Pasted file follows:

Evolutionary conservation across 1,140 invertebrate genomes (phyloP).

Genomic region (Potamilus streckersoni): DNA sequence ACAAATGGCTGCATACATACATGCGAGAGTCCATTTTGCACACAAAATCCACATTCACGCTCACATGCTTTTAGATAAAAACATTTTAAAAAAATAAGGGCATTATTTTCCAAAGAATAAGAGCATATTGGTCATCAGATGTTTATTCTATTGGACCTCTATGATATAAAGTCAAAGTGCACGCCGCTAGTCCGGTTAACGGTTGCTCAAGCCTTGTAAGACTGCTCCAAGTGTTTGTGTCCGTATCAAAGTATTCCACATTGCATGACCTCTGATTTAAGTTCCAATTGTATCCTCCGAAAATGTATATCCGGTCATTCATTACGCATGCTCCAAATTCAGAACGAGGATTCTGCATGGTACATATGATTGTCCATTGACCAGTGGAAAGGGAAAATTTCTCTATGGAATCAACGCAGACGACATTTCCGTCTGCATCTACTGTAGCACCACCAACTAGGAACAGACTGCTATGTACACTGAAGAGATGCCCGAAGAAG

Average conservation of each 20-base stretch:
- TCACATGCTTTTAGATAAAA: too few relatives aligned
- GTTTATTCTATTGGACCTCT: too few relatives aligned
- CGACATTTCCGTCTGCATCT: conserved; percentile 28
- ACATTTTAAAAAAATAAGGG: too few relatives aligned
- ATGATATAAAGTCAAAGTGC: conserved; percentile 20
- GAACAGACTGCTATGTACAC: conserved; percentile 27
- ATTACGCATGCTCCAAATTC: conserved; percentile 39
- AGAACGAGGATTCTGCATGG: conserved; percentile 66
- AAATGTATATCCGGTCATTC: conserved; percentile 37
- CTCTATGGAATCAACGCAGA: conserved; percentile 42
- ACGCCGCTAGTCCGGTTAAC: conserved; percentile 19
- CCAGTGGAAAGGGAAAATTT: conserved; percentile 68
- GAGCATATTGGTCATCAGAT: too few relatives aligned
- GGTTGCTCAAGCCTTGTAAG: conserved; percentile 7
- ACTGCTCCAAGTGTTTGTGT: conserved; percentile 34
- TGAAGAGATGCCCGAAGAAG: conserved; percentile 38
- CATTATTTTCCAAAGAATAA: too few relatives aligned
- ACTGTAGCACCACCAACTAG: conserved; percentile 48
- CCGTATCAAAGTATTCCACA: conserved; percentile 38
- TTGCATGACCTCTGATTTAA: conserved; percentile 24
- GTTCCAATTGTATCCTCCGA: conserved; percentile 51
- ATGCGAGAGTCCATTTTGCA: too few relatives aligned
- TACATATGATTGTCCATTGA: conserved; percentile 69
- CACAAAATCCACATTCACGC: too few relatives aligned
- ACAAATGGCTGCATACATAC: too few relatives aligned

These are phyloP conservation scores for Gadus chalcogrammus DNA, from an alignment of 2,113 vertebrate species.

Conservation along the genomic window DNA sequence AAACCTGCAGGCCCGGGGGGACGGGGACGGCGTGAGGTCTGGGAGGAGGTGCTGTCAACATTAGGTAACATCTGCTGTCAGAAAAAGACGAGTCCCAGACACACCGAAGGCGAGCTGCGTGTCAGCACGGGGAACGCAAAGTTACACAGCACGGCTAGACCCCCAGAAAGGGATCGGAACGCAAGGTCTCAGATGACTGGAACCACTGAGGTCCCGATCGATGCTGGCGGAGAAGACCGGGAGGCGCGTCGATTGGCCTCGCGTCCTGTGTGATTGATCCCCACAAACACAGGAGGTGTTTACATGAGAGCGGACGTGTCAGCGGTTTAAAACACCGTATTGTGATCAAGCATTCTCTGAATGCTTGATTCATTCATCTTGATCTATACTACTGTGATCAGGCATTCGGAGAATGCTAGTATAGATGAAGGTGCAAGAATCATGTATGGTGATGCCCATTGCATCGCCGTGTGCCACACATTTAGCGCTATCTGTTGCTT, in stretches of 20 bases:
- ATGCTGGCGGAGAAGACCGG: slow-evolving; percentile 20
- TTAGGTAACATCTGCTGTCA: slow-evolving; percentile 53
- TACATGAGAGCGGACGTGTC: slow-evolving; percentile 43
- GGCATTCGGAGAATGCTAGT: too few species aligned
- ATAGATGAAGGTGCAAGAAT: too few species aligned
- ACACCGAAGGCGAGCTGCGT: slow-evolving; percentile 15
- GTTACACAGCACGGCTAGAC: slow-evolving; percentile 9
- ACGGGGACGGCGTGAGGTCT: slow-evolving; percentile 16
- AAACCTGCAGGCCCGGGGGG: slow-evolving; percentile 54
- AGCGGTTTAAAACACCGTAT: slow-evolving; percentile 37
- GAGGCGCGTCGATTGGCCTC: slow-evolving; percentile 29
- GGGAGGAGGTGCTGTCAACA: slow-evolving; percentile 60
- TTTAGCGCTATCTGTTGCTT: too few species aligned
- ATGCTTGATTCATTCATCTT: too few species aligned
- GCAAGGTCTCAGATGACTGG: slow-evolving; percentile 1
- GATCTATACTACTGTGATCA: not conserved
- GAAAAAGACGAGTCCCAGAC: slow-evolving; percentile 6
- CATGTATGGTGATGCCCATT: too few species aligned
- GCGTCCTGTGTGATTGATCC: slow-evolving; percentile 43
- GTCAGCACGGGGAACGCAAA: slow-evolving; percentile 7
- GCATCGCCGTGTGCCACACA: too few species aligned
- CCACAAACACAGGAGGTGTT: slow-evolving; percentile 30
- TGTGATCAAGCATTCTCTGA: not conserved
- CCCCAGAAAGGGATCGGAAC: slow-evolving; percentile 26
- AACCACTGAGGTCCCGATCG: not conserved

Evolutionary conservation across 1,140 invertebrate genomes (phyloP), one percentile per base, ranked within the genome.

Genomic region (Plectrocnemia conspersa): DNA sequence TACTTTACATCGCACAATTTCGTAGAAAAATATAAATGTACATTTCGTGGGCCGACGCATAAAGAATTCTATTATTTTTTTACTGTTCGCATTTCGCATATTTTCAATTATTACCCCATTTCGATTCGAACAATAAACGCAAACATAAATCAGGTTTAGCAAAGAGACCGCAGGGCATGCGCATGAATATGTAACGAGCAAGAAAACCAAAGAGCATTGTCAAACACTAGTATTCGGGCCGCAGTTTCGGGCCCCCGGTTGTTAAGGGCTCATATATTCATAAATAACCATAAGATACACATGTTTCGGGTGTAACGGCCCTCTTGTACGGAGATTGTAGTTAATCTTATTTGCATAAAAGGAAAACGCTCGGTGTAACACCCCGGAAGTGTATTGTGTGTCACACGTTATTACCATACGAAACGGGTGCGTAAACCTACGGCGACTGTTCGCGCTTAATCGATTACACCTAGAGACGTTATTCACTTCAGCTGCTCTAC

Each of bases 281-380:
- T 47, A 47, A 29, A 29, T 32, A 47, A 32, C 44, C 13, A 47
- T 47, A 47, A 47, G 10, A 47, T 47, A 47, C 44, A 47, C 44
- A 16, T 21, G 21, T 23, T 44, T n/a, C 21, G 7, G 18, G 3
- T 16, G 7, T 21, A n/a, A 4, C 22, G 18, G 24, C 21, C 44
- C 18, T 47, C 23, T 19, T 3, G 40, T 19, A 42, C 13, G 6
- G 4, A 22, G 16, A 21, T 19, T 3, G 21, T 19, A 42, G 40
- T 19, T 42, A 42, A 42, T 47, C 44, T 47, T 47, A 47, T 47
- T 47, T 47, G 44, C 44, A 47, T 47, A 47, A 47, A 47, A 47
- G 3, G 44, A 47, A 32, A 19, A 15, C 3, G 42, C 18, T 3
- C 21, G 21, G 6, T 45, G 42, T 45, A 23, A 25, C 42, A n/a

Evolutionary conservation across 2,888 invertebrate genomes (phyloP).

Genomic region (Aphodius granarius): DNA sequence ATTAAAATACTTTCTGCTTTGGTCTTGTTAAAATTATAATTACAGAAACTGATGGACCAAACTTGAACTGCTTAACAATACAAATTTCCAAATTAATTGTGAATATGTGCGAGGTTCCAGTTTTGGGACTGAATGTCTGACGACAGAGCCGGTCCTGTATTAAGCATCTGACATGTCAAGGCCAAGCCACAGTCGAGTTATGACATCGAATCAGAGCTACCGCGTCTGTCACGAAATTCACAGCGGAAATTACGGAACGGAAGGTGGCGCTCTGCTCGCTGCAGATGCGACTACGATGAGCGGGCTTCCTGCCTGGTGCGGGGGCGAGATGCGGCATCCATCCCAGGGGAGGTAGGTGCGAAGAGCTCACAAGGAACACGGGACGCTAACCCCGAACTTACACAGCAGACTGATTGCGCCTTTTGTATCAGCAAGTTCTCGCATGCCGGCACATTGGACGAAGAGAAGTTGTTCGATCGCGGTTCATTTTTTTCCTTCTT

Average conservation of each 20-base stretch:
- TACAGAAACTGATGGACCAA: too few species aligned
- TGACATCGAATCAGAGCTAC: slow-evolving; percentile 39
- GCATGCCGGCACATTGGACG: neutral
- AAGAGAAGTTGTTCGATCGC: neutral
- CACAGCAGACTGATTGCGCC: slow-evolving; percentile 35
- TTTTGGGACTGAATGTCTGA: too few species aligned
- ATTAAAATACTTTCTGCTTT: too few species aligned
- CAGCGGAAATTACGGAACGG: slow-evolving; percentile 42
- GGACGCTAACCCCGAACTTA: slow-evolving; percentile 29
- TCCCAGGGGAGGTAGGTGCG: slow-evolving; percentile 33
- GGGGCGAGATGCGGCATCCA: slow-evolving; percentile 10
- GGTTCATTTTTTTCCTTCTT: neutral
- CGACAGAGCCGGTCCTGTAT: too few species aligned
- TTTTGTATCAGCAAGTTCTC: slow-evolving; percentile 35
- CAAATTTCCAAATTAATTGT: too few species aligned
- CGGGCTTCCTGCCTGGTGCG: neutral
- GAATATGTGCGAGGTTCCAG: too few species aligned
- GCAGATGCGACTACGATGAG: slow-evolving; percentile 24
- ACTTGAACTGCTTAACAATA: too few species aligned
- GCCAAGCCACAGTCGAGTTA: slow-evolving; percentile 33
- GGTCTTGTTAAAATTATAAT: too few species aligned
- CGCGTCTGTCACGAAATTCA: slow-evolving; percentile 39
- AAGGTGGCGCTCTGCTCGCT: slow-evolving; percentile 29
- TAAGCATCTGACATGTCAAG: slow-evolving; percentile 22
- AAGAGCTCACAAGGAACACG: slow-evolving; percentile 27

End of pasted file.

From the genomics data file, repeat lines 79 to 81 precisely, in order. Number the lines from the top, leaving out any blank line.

- CAGCGGAAATTACGGAACGG: slow-evolving; percentile 42
- GGACGCTAACCCCGAACTTA: slow-evolving; percentile 29
- TCCCAGGGGAGGTAGGTGCG: slow-evolving; percentile 33